Born in 1918, Alfred Chandler made exhaustive researches of the North American companies in activity in the period between 1850 and 1920, which were the base of the most part of his work and originated a new way to see management – contingency approach. After taking his degree in Harvard, he became an historian at MIT. Later, was a History professor at Johns Hopkins University and after 1971, Economical History professor at Harvard University.
Chandler was the first theorist to defend the creation of a strategic plan before the elaboration of an organizational structure, being, the strategy should precede the structure. Also theorized the decentralization concept in big companies, popular in the 60´s and 70´s, defending that the advantage of multidivisional companies was in fact that theses allowed that the top executives became to have more everyday responsibilities, gaining time to dedicate to other tasks and starting to assume the compromise of a long term plan.
Also defended the need to coordinate the strategic planning of the head-offices with the business’ units policies.
From his studies, performed in four big North American organizations (namely Du-Pont, General Motors, Standard oil Co. and Sears Roebuck & Co.), about organizational strategy and structure, Alfred Chandler Jr. concludes that “the organizational structure of big American companies was gradually determines by its market strategy” and summarizes:
1st Resources accumulation and productive capacity expansion (end of 19th century): the quick urban growth and the proliferation of railways a little around the world lead to the marked growth of the iron and steel. In this period, companies adopted strategies of productive capacity expansion through the accumulation of resources and vertical integration through the acquirement of raw materials’ suppliers, in order to take advantage of the benefits’ scale economies, and neglecting many times the channel distribution development.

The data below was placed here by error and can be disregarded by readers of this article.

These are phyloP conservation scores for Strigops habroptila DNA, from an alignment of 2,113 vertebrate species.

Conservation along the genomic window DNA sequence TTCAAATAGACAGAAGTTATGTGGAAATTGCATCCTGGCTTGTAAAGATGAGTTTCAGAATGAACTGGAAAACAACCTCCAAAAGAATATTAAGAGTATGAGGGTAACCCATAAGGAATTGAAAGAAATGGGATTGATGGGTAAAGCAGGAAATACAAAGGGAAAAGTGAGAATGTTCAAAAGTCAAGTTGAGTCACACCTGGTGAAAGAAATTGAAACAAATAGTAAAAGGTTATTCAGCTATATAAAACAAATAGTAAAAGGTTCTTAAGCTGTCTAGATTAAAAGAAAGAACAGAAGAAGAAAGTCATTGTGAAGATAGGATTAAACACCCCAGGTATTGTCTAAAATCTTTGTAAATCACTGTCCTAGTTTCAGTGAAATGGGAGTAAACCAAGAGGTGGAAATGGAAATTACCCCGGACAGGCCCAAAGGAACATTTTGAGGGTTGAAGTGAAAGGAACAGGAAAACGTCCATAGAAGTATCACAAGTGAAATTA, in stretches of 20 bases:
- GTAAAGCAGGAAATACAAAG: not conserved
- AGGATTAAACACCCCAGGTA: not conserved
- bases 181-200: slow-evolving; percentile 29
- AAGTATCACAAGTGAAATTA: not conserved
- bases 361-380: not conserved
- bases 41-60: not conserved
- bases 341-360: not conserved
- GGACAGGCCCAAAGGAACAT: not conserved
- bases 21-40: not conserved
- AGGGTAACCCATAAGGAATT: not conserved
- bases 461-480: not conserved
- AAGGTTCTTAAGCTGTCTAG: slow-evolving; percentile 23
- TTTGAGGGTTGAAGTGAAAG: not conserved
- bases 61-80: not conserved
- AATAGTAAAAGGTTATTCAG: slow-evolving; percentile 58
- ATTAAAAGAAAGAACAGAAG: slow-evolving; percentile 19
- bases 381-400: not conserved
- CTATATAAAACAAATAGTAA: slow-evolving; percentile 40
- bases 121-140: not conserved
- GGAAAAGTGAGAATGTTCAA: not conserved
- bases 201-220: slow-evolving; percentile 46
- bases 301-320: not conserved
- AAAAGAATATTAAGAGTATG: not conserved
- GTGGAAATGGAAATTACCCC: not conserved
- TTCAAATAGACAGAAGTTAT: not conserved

2nd Rationalization of the resources use: the productive capacity growth strategy and vertical integration lead to the sharp expansion of the company’s size and, consequently, to the need of the cumulative resources organization. On the other hand, the productive capacity excess, notorious during the great depression in the 30´s, originated the need of costs contention through the creation of functional structures with authority and communication lines perfectly defined.
3rd Growth continuation: the rationalization of the productive resources use made possible a costs reduction and, consequently, an efficiency raise. However, the markets increasingly overrun and the progressive raise of the competitive levels forced the companies to diversify their business and search for new products and new markets. One of the direct consequences of this diversity was the forthcoming of research and development departments and industrial engineering and design.
4th Rationalization of the resources in expansion use: the increasing products and operations complexity lead to the creation of new organizational structures, namely the multi departmentalized divisional structure. This new organizational structure consisted in the creation of independent and integrated divisions, supported by the operations’ decentralization and administrative control centralization, forced the companies to place a bigger emphasis on the long term planning, goals definition and performance evaluation of each division.
In summary, Alfred Chandler Jr.s’ studies conclude that the environmental changes take the companies to adapt their strategies and to change organizational structures as a way to allow its fulfillment.